Folau camp claims discrimination after shutdown

Israel Folau. Photo: Getty Images
Israel Folau has launched legal proceedings with the Fair Work Commission against Rugby Australia and is seeking up to $A10 million in damages. Photo: Getty Images
Israel Folau's camp has hit out against GoFundMe's decision to shut down his online fundraising campaign, claiming there is a campaign of discrimination against the former Wallabies star and his followers.

Folau launched his appeal for $A3 million ($NZ3.15 million) on Friday and had raised more than $A750,000 within four days.

But the fundraising platform said on Monday it was pulling the campaign and issuing full refunds to the more than 7000 donors.

"Today we will be closing Israel Folau's campaign and issuing full refunds to all donors. After a routine period of evaluation, we have concluded that this campaign violates our terms of service," said Nicola Britton, GoFundMe's Australia Regional Manager.

"As a company, we are absolutely committed to the fight for equality for LGBTIQ people and fostering an environment of inclusivity. While we welcome GoFundMes engaging in diverse civil debate, we do not tolerate the promotion of discrimination or exclusion.

"In the days since Mr Folau's campaign launched, more than one million dollars have been donated to hundreds of other campaigns, large and small, across Australia. Those acts of kindness are the heart of GoFundMe.

"Our platform exists to help people help others. Australians have shown themselves to be among the most kind and generous people in the world. We look forward to helping more Australians fundraise for causes they care about in the coming months and years."

According to the terms and conditions on the website, users may not attempt to raise money "for the legal defence of … intolerance of any kind relating to race, ethnicity, national origin, religious affiliation, sexual orientation, sex, gender or gender identity, or serious disabilities or diseases".

Folau wanted money to fund his legal battle against Rugby Australia, which terminated his $A4 million contract in May this year after he posted a biblical passage on social media stating that hell awaited "drunks, homosexuals, adulterers, liars, fornicators, thieves, atheists and idolaters" unless they repented.

A spokesman for Folau said the decision to cancel the campaign was very disappointing.

The campaign was in line with GoFundMe's terms and conditions, as well as all relevant rules and regulations, the spokesman said in a statement on Monday afternoon.

"Unfortunately, GoFundMe has buckled to demands against the freedom of Australians to donate to his cause," the spokesman said.

"There appears to be a continuing campaign of discrimination against Israel and his supporters."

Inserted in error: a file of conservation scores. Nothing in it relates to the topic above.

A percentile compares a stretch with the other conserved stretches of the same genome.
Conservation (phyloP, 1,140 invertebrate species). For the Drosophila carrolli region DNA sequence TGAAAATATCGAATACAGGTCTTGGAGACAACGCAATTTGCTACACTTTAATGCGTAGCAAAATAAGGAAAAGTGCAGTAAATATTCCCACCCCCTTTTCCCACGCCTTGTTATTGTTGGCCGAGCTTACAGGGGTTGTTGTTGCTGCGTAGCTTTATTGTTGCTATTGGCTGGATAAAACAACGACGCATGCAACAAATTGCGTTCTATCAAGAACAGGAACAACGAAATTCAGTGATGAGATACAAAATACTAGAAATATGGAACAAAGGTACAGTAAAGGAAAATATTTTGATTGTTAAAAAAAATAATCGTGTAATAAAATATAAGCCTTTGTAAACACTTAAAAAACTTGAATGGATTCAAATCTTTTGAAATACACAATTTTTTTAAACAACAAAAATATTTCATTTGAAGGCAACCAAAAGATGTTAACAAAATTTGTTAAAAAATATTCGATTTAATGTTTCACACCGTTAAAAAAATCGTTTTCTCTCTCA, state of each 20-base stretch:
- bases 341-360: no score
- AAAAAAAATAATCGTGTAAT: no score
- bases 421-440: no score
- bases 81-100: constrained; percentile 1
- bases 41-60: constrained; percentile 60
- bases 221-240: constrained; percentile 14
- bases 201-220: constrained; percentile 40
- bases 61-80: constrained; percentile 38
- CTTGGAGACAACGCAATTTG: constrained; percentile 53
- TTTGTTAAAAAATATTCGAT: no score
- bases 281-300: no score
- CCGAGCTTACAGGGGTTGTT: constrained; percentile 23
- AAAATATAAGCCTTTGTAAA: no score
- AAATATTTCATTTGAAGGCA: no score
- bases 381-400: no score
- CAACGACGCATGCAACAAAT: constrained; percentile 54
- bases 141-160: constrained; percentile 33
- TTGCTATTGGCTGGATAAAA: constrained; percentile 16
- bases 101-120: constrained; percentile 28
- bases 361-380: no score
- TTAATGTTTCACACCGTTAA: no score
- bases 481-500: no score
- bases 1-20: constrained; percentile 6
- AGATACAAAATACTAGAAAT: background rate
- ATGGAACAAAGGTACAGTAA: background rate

Israel and Maria Folau. Photo: Getty Images
Israel and Maria Folau. Photo: Getty Images
Since launching the appeal, Folau and his supporters have come under "intense scrutiny in the media", the spokesman said.

It's believed Folau's website was the target of a "sustained cyber attack" and there has been a "deliberate attempt to vilify" his New Zealand wife Maria - who re-posted her husband's online campaign - for supporting Folau.

These attacks have "hardened his resolve", the spokesman said.

"Thankfully, several organisations have already expressed interest in supporting Israel's efforts to raise money for his ongoing legal case."

Folau has launched legal proceedings with the Fair Work Commission against Rugby Australia and is seeking up to $A10 million in damages.

Folau was very grateful to the donors who "believed in good faith that their donations would contribute to his case against Rugby Australia", the spokesman said today.

More than 95,000 people had signed an online petition calling on GoFundMe to take down Folau's page, noting its purpose was against the website's terms and conditions.

One Nation NSW leader Mark Latham, who defended Folau in his maiden speech to parliament earlier this year, suggested GoFundMe's decision was an "excessive use of corporate power".

"During the SSM campaign, Lefties scoffed when I said the absence of Religious Freedom Protections would lead to a reign of terror against Christians. In all aspects of the Folau matter, it's easy to see what's happening," he tweeted.

When asked about the closure of Folau's account on Monday, Prime Minister Scott Morrison said: "I think that the issue has had enough oxygen."

One of Folau's most vocal defenders, Australian Christian Lobby boss Martyn Iles, participated in a spirited back-and-forth with Sunrise host David Koch on Australian television this morning.

The Christian Lobby has supported Folau's crowd-funding effort.

- AAP and NZME


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